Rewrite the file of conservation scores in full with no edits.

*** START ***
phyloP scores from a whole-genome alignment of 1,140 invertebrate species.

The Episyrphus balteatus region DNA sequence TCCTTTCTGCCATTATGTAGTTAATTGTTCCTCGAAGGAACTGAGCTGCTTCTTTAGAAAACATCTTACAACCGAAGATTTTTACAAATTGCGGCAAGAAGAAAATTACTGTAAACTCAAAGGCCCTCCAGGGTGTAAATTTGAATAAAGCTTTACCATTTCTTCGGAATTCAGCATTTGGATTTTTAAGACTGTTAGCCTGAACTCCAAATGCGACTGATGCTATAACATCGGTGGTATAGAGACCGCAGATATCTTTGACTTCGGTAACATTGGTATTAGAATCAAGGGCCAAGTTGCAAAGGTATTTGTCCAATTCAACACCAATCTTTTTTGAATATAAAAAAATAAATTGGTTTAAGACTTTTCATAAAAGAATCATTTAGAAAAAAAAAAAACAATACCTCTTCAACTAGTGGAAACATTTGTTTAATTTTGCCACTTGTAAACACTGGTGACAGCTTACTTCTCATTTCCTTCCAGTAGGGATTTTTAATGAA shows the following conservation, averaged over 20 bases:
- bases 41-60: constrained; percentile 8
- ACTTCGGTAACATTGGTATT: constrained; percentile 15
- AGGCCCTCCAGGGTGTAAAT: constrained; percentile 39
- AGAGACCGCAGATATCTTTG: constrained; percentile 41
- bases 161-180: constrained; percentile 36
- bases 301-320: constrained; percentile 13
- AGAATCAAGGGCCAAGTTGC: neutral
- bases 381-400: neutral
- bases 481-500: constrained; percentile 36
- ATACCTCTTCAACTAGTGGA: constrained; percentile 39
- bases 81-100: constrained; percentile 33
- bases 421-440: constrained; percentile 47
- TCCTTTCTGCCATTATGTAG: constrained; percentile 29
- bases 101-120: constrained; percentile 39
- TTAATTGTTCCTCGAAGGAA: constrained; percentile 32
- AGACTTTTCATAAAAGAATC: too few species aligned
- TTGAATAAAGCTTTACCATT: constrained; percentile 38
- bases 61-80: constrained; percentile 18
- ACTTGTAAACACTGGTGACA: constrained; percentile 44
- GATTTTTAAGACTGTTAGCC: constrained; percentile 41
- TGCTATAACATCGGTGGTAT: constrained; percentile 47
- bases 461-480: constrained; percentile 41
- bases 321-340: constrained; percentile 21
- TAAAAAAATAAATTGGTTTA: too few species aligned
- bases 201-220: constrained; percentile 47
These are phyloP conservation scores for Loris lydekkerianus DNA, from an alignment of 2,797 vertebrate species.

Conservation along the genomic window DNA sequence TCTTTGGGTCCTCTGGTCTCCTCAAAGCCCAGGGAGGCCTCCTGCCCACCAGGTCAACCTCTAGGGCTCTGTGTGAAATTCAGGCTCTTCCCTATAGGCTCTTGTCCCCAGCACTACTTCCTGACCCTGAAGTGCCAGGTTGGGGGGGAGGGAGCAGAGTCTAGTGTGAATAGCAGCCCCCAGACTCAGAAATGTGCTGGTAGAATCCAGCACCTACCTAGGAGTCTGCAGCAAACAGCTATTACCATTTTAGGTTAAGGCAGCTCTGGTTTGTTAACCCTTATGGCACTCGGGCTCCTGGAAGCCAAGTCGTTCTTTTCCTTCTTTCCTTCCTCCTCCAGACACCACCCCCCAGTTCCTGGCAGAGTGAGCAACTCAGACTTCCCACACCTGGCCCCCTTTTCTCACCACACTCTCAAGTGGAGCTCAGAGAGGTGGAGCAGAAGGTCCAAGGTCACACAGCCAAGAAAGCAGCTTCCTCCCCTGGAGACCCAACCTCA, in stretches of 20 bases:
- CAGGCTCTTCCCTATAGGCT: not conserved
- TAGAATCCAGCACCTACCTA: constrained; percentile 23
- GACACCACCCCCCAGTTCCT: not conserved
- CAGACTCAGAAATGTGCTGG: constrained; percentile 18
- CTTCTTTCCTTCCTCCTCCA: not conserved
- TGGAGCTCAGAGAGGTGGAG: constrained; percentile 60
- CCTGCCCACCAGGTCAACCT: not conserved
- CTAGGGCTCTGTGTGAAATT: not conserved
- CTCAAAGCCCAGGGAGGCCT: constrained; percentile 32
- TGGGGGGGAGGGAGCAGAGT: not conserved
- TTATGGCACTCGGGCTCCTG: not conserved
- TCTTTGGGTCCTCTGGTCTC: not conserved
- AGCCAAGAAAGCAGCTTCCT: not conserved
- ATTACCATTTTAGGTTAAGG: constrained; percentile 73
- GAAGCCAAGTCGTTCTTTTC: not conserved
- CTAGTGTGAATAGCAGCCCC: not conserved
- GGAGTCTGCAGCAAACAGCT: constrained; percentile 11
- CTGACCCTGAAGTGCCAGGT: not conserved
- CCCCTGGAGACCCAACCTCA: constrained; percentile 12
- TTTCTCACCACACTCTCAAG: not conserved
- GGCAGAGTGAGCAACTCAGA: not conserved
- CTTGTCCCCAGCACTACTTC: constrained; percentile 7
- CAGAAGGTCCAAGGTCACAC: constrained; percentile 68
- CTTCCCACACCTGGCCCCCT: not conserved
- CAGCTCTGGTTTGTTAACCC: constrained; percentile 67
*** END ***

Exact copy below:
phyloP scores from a whole-genome alignment of 1,140 invertebrate species.

The Episyrphus balteatus region DNA sequence TCCTTTCTGCCATTATGTAGTTAATTGTTCCTCGAAGGAACTGAGCTGCTTCTTTAGAAAACATCTTACAACCGAAGATTTTTACAAATTGCGGCAAGAAGAAAATTACTGTAAACTCAAAGGCCCTCCAGGGTGTAAATTTGAATAAAGCTTTACCATTTCTTCGGAATTCAGCATTTGGATTTTTAAGACTGTTAGCCTGAACTCCAAATGCGACTGATGCTATAACATCGGTGGTATAGAGACCGCAGATATCTTTGACTTCGGTAACATTGGTATTAGAATCAAGGGCCAAGTTGCAAAGGTATTTGTCCAATTCAACACCAATCTTTTTTGAATATAAAAAAATAAATTGGTTTAAGACTTTTCATAAAAGAATCATTTAGAAAAAAAAAAAACAATACCTCTTCAACTAGTGGAAACATTTGTTTAATTTTGCCACTTGTAAACACTGGTGACAGCTTACTTCTCATTTCCTTCCAGTAGGGATTTTTAATGAA shows the following conservation, averaged over 20 bases:
- bases 41-60: constrained; percentile 8
- ACTTCGGTAACATTGGTATT: constrained; percentile 15
- AGGCCCTCCAGGGTGTAAAT: constrained; percentile 39
- AGAGACCGCAGATATCTTTG: constrained; percentile 41
- bases 161-180: constrained; percentile 36
- bases 301-320: constrained; percentile 13
- AGAATCAAGGGCCAAGTTGC: neutral
- bases 381-400: neutral
- bases 481-500: constrained; percentile 36
- ATACCTCTTCAACTAGTGGA: constrained; percentile 39
- bases 81-100: constrained; percentile 33
- bases 421-440: constrained; percentile 47
- TCCTTTCTGCCATTATGTAG: constrained; percentile 29
- bases 101-120: constrained; percentile 39
- TTAATTGTTCCTCGAAGGAA: constrained; percentile 32
- AGACTTTTCATAAAAGAATC: too few species aligned
- TTGAATAAAGCTTTACCATT: constrained; percentile 38
- bases 61-80: constrained; percentile 18
- ACTTGTAAACACTGGTGACA: constrained; percentile 44
- GATTTTTAAGACTGTTAGCC: constrained; percentile 41
- TGCTATAACATCGGTGGTAT: constrained; percentile 47
- bases 461-480: constrained; percentile 41
- bases 321-340: constrained; percentile 21
- TAAAAAAATAAATTGGTTTA: too few species aligned
- bases 201-220: constrained; percentile 47
These are phyloP conservation scores for Loris lydekkerianus DNA, from an alignment of 2,797 vertebrate species.

Conservation along the genomic window DNA sequence TCTTTGGGTCCTCTGGTCTCCTCAAAGCCCAGGGAGGCCTCCTGCCCACCAGGTCAACCTCTAGGGCTCTGTGTGAAATTCAGGCTCTTCCCTATAGGCTCTTGTCCCCAGCACTACTTCCTGACCCTGAAGTGCCAGGTTGGGGGGGAGGGAGCAGAGTCTAGTGTGAATAGCAGCCCCCAGACTCAGAAATGTGCTGGTAGAATCCAGCACCTACCTAGGAGTCTGCAGCAAACAGCTATTACCATTTTAGGTTAAGGCAGCTCTGGTTTGTTAACCCTTATGGCACTCGGGCTCCTGGAAGCCAAGTCGTTCTTTTCCTTCTTTCCTTCCTCCTCCAGACACCACCCCCCAGTTCCTGGCAGAGTGAGCAACTCAGACTTCCCACACCTGGCCCCCTTTTCTCACCACACTCTCAAGTGGAGCTCAGAGAGGTGGAGCAGAAGGTCCAAGGTCACACAGCCAAGAAAGCAGCTTCCTCCCCTGGAGACCCAACCTCA, in stretches of 20 bases:
- CAGGCTCTTCCCTATAGGCT: not conserved
- TAGAATCCAGCACCTACCTA: constrained; percentile 23
- GACACCACCCCCCAGTTCCT: not conserved
- CAGACTCAGAAATGTGCTGG: constrained; percentile 18
- CTTCTTTCCTTCCTCCTCCA: not conserved
- TGGAGCTCAGAGAGGTGGAG: constrained; percentile 60
- CCTGCCCACCAGGTCAACCT: not conserved
- CTAGGGCTCTGTGTGAAATT: not conserved
- CTCAAAGCCCAGGGAGGCCT: constrained; percentile 32
- TGGGGGGGAGGGAGCAGAGT: not conserved
- TTATGGCACTCGGGCTCCTG: not conserved
- TCTTTGGGTCCTCTGGTCTC: not conserved
- AGCCAAGAAAGCAGCTTCCT: not conserved
- ATTACCATTTTAGGTTAAGG: constrained; percentile 73
- GAAGCCAAGTCGTTCTTTTC: not conserved
- CTAGTGTGAATAGCAGCCCC: not conserved
- GGAGTCTGCAGCAAACAGCT: constrained; percentile 11
- CTGACCCTGAAGTGCCAGGT: not conserved
- CCCCTGGAGACCCAACCTCA: constrained; percentile 12
- TTTCTCACCACACTCTCAAG: not conserved
- GGCAGAGTGAGCAACTCAGA: not conserved
- CTTGTCCCCAGCACTACTTC: constrained; percentile 7
- CAGAAGGTCCAAGGTCACAC: constrained; percentile 68
- CTTCCCACACCTGGCCCCCT: not conserved
- CAGCTCTGGTTTGTTAACCC: constrained; percentile 67